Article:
The books’s editor/designer Todd Oldham’s treehouse featured in issue 14

The magazine’s editorial and design visions were strongly matched, and remain unique, a complex combination of vernacular decoration and modernist idealism. The magazines arrived quarterly as if from another planet and the book retains that other wordly feel. Oldham is correct, an edited version of the collected issues is inevitably incomplete, yet it still convinces.

The magazine’s masthead began in more traditional fashion (top of the post) but evolved issue by issue, for a period including a birds next as its central motif

Over the years, some mystique has built up around the reason founder Joseph Holzmann ended publication of Nest in 2005. Announcing the closure in issues 26’s editorial letter, he challenged others to take up where Nest left off. Among those who have taken that challenge since are indie touchstones Apartamento and MacGuffin.

Holzmann’s silence since then has only served to add to the questions, but here he opens up. The book finishes with an issue-by-issue commentary from the founder, a series of reflections that make vital reading for today’s publishers. The orginal editor’s letters are reproduced alongside new notes, and you can sense Holzmann’s shifting concerns in his letters.

Broadsides about the state of ceilings merge into the realities of publishing: the importance of subscribers (a brilliantly desperate subs ad is included here, above), the desire for corporate support, the launch of product ranges, an internship programme.

He reminds us that the internet had by then arrived, and with it an ocean of free content. Nest continued to ignore digital photography, prefering to be ‘a dry island of the real,’ as it celebrated print and its myriad physical possibilities.

There are several levels on which to assess this book. First, it’s a fabulous object in its own right; the reproduced pages still stand up as more than a retro time capsule. Second, those same pages act as a strong advocate for the magazine format, reminding us of the power of a strong editorial vision, and yes, that role as time capsule.

Lastly, the back section is a brilliant record of the ups and downs of self publishing, that difficult coming together of ambition and reality.

One of the best-known stories the magazine ran appeared in issue two, about living in an igloo (above). Holzmann’s comment here neatly sums up his approach: ‘I was always curious about igloos – what they were like inside. You only saw them from the outside…’  That curiousity shines through every aspect of this wonderful book.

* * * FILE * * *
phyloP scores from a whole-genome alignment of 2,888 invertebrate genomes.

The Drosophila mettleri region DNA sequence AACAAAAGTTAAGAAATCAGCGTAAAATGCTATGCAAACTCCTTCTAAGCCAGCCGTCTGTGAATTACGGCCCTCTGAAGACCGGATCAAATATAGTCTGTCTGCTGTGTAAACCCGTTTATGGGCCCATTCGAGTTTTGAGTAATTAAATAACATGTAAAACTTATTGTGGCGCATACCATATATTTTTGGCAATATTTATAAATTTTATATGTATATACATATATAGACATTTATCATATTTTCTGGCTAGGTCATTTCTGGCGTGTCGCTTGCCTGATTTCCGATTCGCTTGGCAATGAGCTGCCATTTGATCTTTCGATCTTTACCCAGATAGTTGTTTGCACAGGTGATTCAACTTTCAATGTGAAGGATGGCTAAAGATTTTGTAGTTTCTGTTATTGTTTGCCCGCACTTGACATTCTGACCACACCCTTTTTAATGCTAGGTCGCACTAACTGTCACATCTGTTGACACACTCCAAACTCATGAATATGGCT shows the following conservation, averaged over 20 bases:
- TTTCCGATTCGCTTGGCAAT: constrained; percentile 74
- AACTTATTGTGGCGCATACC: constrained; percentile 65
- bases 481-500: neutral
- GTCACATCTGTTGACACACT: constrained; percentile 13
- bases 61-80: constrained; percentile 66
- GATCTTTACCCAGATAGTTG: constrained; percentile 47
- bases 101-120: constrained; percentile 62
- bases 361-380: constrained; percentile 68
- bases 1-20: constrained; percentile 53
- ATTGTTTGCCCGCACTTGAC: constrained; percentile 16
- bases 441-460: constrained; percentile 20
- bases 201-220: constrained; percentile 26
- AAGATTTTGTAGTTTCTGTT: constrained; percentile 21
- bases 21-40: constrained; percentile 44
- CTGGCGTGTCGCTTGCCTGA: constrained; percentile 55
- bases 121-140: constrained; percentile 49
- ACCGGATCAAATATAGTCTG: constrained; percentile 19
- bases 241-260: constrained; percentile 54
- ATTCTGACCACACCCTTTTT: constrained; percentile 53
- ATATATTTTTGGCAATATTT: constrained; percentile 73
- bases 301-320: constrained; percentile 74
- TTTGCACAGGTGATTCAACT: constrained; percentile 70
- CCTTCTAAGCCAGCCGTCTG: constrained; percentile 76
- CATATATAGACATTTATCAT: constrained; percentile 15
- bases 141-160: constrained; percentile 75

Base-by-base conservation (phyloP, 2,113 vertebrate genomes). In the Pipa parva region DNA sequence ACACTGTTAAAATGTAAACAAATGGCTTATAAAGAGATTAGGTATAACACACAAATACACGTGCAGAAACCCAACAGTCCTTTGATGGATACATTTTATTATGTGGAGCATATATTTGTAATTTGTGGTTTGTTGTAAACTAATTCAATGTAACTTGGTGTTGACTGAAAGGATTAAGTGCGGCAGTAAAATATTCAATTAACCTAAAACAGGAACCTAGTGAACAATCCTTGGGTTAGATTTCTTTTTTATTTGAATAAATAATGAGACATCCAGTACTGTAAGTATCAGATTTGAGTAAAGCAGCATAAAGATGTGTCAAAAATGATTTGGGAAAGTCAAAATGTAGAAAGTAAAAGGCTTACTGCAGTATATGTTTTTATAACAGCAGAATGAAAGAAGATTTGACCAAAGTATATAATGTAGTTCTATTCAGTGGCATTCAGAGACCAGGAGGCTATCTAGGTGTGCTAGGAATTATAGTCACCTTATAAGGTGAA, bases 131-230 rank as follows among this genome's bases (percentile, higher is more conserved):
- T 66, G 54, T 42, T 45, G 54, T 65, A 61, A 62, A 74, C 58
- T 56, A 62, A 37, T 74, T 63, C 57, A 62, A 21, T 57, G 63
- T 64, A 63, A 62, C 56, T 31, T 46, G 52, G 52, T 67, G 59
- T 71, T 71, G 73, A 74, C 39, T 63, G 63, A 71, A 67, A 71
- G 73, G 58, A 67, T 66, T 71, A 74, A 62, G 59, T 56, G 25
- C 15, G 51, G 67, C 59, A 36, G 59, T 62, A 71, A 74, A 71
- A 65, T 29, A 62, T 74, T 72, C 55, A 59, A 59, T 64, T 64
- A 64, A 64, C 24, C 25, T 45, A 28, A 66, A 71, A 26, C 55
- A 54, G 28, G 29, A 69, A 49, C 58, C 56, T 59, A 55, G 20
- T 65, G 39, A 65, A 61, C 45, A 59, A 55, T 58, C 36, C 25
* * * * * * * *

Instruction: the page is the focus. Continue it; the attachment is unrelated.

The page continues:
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Click and collect, Lockdown Bundle

As England locks down again, the magCulture Shop remains open online… Click & Collect, local bike delivery, worldwide shipping, the lot. We want you to have your magazines!

So much of the world is dealing with various levels of lockdown. Here in England, we enter our latest four-week lockdown today and with that, ‘non-essential shops, leisure and entertainment venues’ are due to close.

Thankfully, magCulture exists beyond the physical shop, so there will be no changes to our online shopping services where you’ll find all of the magazines available physically in our shop. In short, we’re always open online, and this time around our shipping services are better prepared to boot.

As well as worldwide shipping, we offer local same-day delivery and Click and Collect, all via our online Shop. Full details below…

Lockdown bundle
On top of that, we’ve put together a collection of magazines we believe are particularly suited to helping you through lockdown. Literature! Interviews! Rescue dogs! Chocolate!

Order five from this collection and use the code Stockpile to save 15% on the total cost:

American Chordata
An Inkling
Club Sandwich
Free Time
Journal du Thé
Record Culture
Scenic Views
The Happy Reader

Shop the Lockdown Bundle now

National and international shipping
Our usual online sales continue. Order before 2pm weekdays and your magazines will be shipped that same day, using Royal Mail or DHL.

Click and collect